Contributors will receive authorship of the formally published archived data product and, at minimum, acknowledgement of contribution in published articles.

Please contact C. Alina Cansler via ccansler@fs.fed.us or (406) 829-6980 for additional information or questions. Thank you for your interest.

Can the 2015 Alaska fire season be attributed to warming climate?

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Smoke plume from 2015 Card Street fire (Alaska Division of Forestry).

A collaboration between NOAA, UAF, UAA, NWS, AFSC and AICC Predictive Services has produced a new paper on attribution of extreme fire seasons to climate change. The report appears in the Bulletin of the American Meteorological Society (BAMS), “An Assessment of the Role of Anthropogenic Climate Change in the Alaska Fire Season of 2015,” announced at AGU last week.

Bottom line: Human-induced climate change may have increased the risk of a fire season of 2015 severity by 34%–60%.  (LINK:  Chapter 4 in  https://www.ametsoc.org/ams/index.cfm/publications/bulletin-of-the-american-meteorological-society-bams/explaining-extreme-events-from-a-climate-perspective/)

Climate analogs to see the future today

The subject of a new study (and a recent AFSC webinar by Sean Parks of the USFS Rocky Mountain Research Station) introduces a novel way to look at fire regime changes through time over a landscape using the idea of “climate analogs”.  We’ve all seen maps showing future changes in temperature and precipitation based on climate projection models. Spatial analysis can locate a “future” climate analog for any pixel on a map using projections of variables like temperature, precipitation, or modeled evapotranspiration. Parks et al. 2016 provide a way to “look next door to see the future”, i.e. our pixel or region of interest, may be expected to show a fire return interval, burn severity, etc. similar to that now reflected in its analog which has those climate characteristics today.  If the average annual temperature in Fairbanks was 30⁰F in 2015, for example, we could map the nearest points that may have similar temperatures by 2085—possibly at higher elevations around Fairbanks. If a “path of least resistance” with respect to skirting areas that may have way different temperatures due to topographic features is added, you get a figure kind of like the one below from Yellowstone park (Dobrowski and Parks 2016). The authors have used the method to look at future availability of wildlife habitats, and to hypothesize fire regime characteristics of parks and wilderness areas in the mountain west.  Among their findings were thresholds for climate moisture deficit which seemed to make fire frequency jump up and other areas which seemed to indicate fuel limitations may lead to lower fire severity.  So far, the approach has not been tried in Alaska, but might provide an interesting comparison to vegetation and future fire modeling being done by SNAP.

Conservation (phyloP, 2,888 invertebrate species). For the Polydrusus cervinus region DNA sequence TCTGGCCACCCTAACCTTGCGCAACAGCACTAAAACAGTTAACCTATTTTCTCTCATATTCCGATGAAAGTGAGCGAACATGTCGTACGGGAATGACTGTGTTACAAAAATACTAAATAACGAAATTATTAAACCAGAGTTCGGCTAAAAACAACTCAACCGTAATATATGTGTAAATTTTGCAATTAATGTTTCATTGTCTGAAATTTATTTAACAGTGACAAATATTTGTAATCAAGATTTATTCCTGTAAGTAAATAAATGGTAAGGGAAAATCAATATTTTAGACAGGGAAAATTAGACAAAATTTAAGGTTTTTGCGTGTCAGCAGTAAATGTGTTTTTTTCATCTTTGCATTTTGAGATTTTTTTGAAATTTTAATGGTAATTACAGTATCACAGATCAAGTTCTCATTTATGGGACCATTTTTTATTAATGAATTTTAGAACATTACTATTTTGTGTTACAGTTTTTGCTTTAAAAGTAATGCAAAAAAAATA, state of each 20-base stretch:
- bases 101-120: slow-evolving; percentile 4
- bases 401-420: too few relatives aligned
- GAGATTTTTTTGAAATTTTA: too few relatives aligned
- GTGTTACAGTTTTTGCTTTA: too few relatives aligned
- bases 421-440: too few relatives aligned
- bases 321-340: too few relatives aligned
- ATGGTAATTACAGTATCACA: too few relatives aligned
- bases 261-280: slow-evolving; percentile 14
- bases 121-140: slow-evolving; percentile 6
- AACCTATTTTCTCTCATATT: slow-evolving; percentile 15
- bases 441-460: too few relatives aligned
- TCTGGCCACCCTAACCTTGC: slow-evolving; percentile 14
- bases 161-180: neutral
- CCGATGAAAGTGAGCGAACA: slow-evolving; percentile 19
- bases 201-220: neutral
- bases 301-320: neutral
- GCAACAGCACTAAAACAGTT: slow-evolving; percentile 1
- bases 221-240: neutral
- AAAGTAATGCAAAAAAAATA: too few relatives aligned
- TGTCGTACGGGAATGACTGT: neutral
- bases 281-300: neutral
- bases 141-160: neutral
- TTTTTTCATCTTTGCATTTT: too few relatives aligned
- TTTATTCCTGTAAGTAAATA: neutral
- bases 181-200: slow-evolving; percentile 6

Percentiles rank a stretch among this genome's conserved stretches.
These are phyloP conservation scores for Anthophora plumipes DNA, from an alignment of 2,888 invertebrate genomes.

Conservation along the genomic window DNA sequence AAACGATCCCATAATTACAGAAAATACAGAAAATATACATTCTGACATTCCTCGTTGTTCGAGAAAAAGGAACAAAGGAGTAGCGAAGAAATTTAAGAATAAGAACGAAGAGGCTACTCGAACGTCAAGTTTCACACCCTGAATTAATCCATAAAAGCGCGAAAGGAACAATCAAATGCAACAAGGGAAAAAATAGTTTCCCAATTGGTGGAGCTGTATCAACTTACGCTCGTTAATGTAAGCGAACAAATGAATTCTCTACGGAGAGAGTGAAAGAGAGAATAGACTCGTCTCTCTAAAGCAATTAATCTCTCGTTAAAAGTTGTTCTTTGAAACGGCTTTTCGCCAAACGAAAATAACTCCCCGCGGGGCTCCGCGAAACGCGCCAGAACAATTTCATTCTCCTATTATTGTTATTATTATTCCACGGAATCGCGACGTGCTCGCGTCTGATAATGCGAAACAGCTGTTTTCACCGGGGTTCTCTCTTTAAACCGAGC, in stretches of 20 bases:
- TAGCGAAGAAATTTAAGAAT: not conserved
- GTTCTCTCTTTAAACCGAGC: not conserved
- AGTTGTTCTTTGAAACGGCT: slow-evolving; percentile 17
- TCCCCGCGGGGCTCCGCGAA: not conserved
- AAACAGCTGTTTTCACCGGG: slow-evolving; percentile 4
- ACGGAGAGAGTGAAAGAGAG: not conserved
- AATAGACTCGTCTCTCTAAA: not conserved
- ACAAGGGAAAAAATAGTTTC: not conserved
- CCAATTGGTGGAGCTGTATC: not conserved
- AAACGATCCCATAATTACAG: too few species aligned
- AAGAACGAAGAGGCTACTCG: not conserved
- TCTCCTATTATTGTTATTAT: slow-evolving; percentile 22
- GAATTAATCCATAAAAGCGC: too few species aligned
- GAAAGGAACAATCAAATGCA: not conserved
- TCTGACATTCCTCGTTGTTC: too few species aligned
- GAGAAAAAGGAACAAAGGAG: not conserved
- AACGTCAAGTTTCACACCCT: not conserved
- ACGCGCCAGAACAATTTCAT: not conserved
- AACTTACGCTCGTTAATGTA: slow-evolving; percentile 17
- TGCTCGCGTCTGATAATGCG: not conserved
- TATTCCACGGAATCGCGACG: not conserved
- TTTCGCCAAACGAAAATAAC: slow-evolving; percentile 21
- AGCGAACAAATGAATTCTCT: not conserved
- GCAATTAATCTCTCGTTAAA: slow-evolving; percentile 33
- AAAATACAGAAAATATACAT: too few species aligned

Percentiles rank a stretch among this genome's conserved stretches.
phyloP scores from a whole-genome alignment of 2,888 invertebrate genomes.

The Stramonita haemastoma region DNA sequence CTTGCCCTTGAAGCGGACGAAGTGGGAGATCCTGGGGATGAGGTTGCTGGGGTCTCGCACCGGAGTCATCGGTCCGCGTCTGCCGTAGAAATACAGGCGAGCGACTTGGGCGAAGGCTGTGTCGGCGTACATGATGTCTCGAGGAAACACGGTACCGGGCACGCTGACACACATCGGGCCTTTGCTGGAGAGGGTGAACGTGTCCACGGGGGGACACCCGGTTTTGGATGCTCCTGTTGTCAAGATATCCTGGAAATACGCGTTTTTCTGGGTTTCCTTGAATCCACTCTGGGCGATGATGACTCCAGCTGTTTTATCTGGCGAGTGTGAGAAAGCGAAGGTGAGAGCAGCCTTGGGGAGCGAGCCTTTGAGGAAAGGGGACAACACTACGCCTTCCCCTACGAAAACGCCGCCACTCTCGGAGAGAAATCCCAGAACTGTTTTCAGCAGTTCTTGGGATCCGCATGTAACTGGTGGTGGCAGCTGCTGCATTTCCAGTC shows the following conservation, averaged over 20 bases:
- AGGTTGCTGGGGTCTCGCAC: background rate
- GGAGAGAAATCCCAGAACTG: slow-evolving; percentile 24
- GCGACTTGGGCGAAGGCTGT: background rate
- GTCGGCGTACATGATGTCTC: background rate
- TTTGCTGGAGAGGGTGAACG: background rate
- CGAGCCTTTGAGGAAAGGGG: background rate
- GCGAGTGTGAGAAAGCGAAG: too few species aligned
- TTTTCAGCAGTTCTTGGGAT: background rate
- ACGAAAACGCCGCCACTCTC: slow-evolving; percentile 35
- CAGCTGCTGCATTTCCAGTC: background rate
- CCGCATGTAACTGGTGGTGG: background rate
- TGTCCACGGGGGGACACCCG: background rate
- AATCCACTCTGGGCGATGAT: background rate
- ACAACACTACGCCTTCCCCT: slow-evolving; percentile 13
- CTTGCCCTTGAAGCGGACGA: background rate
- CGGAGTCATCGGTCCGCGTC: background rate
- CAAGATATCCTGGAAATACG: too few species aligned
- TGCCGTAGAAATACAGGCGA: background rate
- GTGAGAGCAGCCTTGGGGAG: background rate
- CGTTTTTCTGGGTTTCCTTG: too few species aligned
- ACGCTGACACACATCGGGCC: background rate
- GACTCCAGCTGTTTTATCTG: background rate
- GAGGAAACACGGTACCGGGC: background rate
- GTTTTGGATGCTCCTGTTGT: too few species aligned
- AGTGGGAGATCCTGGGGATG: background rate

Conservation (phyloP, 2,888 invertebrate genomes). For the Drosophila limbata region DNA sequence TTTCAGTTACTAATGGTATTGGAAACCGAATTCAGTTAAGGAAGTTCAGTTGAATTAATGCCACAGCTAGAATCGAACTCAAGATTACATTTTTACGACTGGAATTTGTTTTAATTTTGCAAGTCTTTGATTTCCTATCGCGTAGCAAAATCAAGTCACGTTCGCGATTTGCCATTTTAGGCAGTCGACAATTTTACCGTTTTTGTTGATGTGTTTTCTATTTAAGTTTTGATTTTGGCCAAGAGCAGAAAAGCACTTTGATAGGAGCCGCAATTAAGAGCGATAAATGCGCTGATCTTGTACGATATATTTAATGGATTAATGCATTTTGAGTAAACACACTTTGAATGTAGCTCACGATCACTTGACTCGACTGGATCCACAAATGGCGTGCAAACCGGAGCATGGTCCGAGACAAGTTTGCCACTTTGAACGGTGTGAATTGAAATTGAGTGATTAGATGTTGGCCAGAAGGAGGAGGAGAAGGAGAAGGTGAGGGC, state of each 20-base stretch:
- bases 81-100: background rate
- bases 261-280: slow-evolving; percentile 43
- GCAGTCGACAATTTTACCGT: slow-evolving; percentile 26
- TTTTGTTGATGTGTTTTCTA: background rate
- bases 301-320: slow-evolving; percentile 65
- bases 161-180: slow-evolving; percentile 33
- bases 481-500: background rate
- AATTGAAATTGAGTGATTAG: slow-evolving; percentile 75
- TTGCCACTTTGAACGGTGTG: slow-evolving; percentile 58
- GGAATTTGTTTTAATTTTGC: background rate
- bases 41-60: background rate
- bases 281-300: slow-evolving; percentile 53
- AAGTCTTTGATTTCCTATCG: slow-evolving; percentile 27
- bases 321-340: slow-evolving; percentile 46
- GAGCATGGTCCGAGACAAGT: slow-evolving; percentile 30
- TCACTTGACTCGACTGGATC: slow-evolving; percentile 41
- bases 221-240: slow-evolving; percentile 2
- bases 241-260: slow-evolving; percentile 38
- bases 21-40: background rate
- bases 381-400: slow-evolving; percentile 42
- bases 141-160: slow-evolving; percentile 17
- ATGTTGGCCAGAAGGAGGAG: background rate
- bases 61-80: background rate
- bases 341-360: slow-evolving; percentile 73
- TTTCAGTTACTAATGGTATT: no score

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From Dobrowski and Parks, 2016, Fig. 1: Climate trajectories are defined by a source pixel (start) with a given temperature under current conditions (1981–2010) and a destination pixel (end) with a similar temperature under future conditions (2071–2100). Curved path (2) minimizes traversing pixels with large differences in temperature.

Citation: Parks, S.A.; Miller, C.; Abatzoglou, J.T.; Holsinger, L.M.; Parisien, M-A.; Dobrowski, S.Z. How will climate change affect wildland fire severity in the western US? Environ. Res. Lett. 201611, 035002. http://dx.doi.org/10.1088/1748-9326/11/3/035002

More fire–fewer firefighters?

Today’s science topic highlights a fire management conundrum:  While the number of acres burned in Alaska and most of the West is increasing, the number of wildland
firefighters available to suppress them is doing the opposite.  Conscoldtrail-sider the data published in Wildfire Today’s article last year  (Gabbert 2015).  The number of employees in the 5 major federal land management agencies who manage fires have all shrunk–by 6% at FWS to 18% at BLM to 33% at BIA.   Although these numbers are national, Alaska’s agencies have mirrored some of these reductions (and recall that large fire incidents tap the national pool of firefighters).  By some estimates the number of federally-employed firefighters is down by about 20% from 2011.